By Lisa Kopochinski
PORTLAND, Ore.—The new $324 million Multnomah County Courthouse in Portland is now open. The 17-story building spans 450,000 square feet and replaces the previous eight-story courthouse that had become too small for the county’s 800,000 residents, in addition to needing extensive upgrades.
Portland-based SRG Partnership is the lead architect and designer on this project; New York-based CGL Ricci Greene served as associate architect; and Portland-based Hoffman Construction Company is the general contractor.
This replacement project focused on three main goals: improving public experience, expanding safety and security to the interior, and bringing the building’s seismic resistance up-to-code.
The new courthouse is much better equipped to survive a big earthquake of the magnitude expected from the Cascadia Subduction Zone in the next 50 years.
In a statement, CGL Companies Senior Vice President April Pottorff said the central theme of the new courthouse highlights customer service and experience; incorporating self-help centers and centralized public service counters with kiosks and terminals where the public can access information and documents.
Whereas the previous courthouse did not provide enough courtrooms for each of the 38 elected judges, the new courthouse has 44 courtrooms, allowing each judge to have courtrooms, in addition to judicial referees to use four of the largest courtrooms for traffic, parking, landlord tenant and small claims disputes.
“Every courtroom floor has four courtrooms and is set up so any judge could use any room on any floor — 44 courtrooms, 44 judges and 10 more could be added,” said CGL Ricci Greene Executive Vice President Frank J. Greene, in a statement.
“The layout is set up for public convenience and operational proficiency for court staff.”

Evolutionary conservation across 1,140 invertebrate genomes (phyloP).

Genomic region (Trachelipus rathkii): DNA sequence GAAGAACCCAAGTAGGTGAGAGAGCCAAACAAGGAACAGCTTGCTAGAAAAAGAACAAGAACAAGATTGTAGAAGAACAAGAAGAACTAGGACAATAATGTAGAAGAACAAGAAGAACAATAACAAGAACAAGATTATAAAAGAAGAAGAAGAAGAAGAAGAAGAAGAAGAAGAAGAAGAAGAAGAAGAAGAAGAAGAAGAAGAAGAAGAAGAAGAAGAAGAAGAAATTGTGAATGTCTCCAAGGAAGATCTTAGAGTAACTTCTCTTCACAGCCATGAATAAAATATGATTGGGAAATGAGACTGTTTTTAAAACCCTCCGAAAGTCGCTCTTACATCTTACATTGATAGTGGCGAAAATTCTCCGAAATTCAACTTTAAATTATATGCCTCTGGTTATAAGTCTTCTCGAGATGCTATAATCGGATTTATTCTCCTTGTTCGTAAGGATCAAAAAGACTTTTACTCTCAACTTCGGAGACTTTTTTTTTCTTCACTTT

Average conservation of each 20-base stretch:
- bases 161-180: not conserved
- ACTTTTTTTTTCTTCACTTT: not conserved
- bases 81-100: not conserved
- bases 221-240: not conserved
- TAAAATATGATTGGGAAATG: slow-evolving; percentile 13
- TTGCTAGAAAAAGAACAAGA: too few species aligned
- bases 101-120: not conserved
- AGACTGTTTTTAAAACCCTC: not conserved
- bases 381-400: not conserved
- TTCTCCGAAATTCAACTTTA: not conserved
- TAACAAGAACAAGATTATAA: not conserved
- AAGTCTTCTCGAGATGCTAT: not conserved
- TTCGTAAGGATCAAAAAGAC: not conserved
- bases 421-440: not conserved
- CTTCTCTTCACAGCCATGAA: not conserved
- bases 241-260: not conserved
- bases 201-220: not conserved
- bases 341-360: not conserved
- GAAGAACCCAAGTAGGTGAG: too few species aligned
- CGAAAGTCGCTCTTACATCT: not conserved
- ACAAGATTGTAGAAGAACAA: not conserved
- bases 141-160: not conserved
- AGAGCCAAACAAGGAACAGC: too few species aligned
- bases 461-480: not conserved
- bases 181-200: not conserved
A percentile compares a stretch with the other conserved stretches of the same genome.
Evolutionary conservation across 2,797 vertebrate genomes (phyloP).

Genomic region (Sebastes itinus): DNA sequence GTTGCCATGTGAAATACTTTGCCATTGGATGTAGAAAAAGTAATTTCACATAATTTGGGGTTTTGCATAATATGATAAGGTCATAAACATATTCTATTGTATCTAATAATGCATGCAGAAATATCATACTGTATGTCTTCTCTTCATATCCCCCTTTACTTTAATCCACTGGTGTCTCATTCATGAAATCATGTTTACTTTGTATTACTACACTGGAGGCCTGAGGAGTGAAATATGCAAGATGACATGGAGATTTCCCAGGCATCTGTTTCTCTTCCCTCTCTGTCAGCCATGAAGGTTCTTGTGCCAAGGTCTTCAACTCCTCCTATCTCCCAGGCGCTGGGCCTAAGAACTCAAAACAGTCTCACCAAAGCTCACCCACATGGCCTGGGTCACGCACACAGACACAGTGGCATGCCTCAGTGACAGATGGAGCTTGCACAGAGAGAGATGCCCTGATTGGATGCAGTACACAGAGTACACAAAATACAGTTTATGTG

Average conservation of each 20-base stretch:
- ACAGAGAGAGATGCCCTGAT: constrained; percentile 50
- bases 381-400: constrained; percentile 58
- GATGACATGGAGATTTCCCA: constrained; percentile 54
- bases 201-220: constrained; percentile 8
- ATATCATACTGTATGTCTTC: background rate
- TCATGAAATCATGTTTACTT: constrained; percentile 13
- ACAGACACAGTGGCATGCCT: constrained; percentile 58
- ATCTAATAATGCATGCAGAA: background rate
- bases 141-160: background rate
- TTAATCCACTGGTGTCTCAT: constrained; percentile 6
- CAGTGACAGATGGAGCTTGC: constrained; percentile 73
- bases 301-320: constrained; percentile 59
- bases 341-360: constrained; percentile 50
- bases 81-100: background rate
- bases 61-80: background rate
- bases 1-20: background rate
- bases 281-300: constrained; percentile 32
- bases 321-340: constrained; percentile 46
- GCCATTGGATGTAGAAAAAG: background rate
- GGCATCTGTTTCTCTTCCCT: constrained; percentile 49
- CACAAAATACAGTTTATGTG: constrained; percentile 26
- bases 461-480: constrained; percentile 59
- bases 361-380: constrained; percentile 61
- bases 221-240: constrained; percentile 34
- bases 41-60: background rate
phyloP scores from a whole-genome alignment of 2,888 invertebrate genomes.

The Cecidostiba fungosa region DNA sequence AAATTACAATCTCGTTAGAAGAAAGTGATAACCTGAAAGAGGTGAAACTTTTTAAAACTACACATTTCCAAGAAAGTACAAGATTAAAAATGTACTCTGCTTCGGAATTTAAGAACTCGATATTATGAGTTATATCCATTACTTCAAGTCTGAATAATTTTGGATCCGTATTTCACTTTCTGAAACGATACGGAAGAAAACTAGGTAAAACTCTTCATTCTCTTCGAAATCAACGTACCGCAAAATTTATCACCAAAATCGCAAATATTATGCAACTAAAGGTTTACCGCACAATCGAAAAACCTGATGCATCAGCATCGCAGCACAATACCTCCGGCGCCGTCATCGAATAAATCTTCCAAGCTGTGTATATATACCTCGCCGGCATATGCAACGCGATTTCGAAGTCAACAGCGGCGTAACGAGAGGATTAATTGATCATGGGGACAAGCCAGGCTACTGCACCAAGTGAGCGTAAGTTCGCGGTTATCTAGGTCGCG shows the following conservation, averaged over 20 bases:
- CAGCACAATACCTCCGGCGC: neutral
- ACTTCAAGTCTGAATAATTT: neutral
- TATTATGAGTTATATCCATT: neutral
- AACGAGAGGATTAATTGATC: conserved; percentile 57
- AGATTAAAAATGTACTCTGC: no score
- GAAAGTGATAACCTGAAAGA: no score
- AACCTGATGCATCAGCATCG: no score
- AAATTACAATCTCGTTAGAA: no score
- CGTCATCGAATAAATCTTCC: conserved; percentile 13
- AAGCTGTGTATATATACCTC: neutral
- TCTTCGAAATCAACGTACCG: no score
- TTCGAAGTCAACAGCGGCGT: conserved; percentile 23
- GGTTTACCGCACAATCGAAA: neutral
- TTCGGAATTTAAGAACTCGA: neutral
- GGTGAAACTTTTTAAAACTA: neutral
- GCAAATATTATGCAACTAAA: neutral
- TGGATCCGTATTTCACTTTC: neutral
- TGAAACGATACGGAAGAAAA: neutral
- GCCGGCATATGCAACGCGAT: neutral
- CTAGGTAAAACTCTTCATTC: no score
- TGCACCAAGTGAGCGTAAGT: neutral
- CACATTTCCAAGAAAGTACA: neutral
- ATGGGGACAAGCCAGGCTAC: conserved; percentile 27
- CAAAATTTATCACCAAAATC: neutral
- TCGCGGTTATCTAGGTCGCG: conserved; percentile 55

The old courthouse also lacked private spaces for attorneys to discuss their cases with their clients. This meant they often spoke in the hallways where passersby could overhear. The new courthouse has private rooms for attorneys and clients to talk.
And while the old courthouse had five elevators, the new courthouse has 10 elevators — six for the public; two for deputies to transport jailed defendants; one for judges; and one to be used as a service elevator.
Another improvement is that deputies can now escort jailed defendants into and out of courtrooms through secure, back hallways that the public cannot access. Judges and court staff also have the choice of entering the courtrooms through these hallways.
The new courtrooms feature clean lines and are designed for today’s functional needs. Attorneys can charge laptops and phones in outlets embedded in counsel tables, and wall-mounted screens allow jurors and others to view videos or other evidence presented during trials.
The new courthouse lobby is also much larger and includes seating so visitors can comfortably adjust belts or slip back on shoes without feeling rushed by the people entering the courthouse after them.